The STROUD MP burst into tears during a parliamentary debate on assisted dying as she shared the testimony of people who had contacted her about the subject.

MP Siobhan Baillie became emotional during the Westminster Hall debate on the subject and claimed she had received a huge number of emails and letters on assisted dying.

While she signalled she was sympathetic to changing the law to legalise assisted dying, Ms Baillie said she would need to see a specific piece of legislation before she knew she could back it.

As she shared “very thoughtful correspondence” on assisted dying from her constituents, Ms Baillie told MPs: “Another gentleman went on in a very thoughtful and long correspondence where he talks passionately about his mother, a working-class Liverpool woman, who went on to become a curator at historic royal palaces.

"He said the weeks through her illness was actually rather life-affirming.

“His mum considered taking her own life as her best friend had actually done through a terminal diagnosis but she didn’t and she told us she was glad that she hadn’t because she would have missed out on the experience of so much love and goodwill from families and carers.

“Yet she also went on to plead for death in the final weeks, it took 16 weeks for her to die, effectively from starvation, and I mention this gentleman because he said that when my mum was dying…”

The Conservative MP at this point became emotional, but battled tears and continued: “This is hard. We all get these.”

Reading out the man’s letter, she added: “I promised myself that I at the very least would write a letter, and I would write this letter to my MP so that the bitter disagreement with the law and my experience would be on record and known, and thank you for taking the time for it.”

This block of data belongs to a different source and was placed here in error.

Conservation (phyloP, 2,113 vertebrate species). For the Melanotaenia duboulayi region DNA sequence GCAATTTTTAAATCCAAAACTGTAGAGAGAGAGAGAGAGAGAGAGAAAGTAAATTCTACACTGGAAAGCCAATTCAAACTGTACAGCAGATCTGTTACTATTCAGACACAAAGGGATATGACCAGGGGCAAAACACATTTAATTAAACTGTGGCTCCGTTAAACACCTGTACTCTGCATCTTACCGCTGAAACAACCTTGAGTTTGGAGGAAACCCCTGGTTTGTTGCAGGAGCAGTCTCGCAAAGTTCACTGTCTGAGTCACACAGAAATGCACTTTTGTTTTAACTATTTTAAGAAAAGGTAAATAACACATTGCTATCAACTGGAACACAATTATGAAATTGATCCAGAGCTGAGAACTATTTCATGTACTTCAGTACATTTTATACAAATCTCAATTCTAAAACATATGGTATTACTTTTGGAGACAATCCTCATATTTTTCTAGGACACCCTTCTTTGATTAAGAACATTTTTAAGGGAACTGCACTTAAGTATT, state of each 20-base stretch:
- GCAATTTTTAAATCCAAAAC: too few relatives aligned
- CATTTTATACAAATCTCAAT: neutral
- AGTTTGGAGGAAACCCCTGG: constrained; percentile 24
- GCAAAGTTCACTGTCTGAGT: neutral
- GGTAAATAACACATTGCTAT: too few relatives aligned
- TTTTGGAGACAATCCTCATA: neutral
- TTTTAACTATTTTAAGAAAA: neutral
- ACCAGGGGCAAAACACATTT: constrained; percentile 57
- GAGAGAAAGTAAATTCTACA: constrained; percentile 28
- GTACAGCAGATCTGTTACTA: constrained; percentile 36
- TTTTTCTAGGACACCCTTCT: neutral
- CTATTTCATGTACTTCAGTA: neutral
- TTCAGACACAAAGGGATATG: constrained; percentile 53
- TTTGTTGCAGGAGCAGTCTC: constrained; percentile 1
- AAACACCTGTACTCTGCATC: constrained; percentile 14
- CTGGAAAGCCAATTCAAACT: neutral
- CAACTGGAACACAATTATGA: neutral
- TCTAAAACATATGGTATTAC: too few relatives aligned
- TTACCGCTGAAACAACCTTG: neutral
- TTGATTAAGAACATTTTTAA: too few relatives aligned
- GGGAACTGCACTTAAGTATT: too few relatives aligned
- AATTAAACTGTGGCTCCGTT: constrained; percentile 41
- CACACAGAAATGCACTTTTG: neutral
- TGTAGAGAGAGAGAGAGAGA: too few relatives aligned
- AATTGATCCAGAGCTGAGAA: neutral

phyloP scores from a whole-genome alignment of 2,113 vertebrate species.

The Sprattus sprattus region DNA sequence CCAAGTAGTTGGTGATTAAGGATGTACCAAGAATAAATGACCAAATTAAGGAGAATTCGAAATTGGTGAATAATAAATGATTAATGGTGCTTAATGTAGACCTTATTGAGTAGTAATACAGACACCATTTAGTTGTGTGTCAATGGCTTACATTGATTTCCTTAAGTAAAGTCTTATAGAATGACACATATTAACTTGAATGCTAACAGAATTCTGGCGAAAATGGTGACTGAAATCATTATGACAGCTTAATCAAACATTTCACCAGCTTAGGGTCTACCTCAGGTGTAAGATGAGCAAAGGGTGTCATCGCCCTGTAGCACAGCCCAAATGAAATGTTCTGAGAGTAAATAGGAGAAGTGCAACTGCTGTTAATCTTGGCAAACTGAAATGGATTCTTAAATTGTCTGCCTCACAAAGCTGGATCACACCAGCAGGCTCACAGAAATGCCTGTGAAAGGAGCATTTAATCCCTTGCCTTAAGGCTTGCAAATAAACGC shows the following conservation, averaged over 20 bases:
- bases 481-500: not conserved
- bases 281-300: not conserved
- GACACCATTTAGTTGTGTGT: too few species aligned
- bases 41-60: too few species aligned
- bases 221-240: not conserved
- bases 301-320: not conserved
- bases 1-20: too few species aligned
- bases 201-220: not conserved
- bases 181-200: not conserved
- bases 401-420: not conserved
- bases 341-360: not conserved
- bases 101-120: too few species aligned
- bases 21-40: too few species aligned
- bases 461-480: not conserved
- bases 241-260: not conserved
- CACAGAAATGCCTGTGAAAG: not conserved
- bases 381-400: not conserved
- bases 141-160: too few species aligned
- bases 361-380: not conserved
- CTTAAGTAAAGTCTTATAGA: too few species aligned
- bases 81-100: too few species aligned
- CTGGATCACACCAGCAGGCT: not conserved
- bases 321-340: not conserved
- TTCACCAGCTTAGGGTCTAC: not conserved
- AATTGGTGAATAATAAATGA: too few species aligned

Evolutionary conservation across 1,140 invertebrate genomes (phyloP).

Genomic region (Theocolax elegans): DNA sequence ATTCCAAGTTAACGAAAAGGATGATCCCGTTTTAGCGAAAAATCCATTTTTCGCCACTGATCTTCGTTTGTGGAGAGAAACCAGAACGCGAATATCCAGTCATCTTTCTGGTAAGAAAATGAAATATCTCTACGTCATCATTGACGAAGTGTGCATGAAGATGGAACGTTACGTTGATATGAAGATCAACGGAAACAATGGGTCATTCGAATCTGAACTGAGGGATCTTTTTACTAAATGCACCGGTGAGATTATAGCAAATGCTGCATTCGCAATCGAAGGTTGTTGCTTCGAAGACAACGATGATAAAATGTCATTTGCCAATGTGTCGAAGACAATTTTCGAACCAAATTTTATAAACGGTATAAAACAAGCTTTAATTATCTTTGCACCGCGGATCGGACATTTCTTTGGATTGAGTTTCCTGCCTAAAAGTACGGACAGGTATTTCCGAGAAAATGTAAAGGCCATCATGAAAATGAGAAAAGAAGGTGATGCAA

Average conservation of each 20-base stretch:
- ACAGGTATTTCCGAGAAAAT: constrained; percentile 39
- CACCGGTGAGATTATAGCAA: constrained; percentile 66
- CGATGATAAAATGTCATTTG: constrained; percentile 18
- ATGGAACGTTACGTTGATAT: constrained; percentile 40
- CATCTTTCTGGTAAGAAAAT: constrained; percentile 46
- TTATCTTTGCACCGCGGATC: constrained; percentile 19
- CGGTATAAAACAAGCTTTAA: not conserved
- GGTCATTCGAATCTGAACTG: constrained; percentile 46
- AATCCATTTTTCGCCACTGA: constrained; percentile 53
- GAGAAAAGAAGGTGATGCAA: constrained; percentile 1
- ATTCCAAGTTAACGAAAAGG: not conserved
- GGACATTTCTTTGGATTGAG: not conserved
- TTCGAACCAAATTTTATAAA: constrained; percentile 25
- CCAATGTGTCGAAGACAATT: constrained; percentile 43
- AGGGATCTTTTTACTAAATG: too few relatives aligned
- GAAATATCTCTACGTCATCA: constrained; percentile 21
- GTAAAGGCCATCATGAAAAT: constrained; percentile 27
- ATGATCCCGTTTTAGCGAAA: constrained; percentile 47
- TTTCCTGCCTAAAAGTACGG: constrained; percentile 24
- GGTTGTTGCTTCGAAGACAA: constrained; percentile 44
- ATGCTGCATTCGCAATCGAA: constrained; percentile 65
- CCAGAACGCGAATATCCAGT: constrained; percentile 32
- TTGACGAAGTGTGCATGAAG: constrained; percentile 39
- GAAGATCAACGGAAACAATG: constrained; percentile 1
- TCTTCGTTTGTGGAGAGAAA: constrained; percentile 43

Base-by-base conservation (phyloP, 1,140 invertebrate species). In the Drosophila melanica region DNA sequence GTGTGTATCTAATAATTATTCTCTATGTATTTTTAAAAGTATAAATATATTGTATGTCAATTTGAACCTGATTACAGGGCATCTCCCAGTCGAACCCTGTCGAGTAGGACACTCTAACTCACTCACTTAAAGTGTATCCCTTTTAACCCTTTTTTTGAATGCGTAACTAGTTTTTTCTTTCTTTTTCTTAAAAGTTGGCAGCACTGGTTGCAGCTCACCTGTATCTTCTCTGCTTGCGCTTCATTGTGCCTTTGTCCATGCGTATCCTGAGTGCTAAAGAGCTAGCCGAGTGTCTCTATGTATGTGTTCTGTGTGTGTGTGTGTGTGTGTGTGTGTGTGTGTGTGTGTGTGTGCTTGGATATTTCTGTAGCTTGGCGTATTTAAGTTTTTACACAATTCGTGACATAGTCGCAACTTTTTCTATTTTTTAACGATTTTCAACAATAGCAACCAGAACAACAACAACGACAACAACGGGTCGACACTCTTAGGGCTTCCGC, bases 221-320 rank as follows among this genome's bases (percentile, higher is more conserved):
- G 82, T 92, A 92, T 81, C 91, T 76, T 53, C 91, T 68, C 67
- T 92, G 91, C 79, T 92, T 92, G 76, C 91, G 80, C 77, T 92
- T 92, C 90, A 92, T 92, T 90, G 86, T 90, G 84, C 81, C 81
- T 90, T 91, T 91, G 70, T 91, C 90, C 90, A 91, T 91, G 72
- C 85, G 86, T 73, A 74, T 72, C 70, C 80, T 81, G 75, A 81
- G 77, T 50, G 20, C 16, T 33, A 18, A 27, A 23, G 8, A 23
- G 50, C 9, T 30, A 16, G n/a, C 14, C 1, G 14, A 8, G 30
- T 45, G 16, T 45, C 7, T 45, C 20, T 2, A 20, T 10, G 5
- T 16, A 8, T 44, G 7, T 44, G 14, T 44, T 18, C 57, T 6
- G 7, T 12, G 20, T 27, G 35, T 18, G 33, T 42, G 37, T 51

Ms Baillie agreed with Conservative former minister David Davis about the need for a lengthy debate on assisted dying, telling MPs: “We have to have days on this.

"This has to be very thought-through and a big debate with everybody involved.”

Haltemprice and Howden MP Sir David had said any law change would require a “multi-day second reading to take it through, it requires a many multi-day report stage to take it through, to get it right”.

Ms Baillie had earlier said constituents had contacted her in “droves” about assisted dying, telling the debate: “I think there hasn’t been a surgery for some time when somebody hasn’t come in.

“At a public Q&A a gentleman broke down in tears thinking about the death of his wife.

“A lady very carefully walked me through her experience of the death of her sister, culminating in a trip to Dignitas and describing the place, and it has never left me.

“I have to say that steadily over a period of many years being the Member of Parliament for Stroud, constituents’ experiences have changed my views, and arguments about choice, compassion, the ability to plan, is very powerful to me.”

While she suggested she was sympathetic to changing the law, she added she would “need to see legislation in front of me before making a final decision”.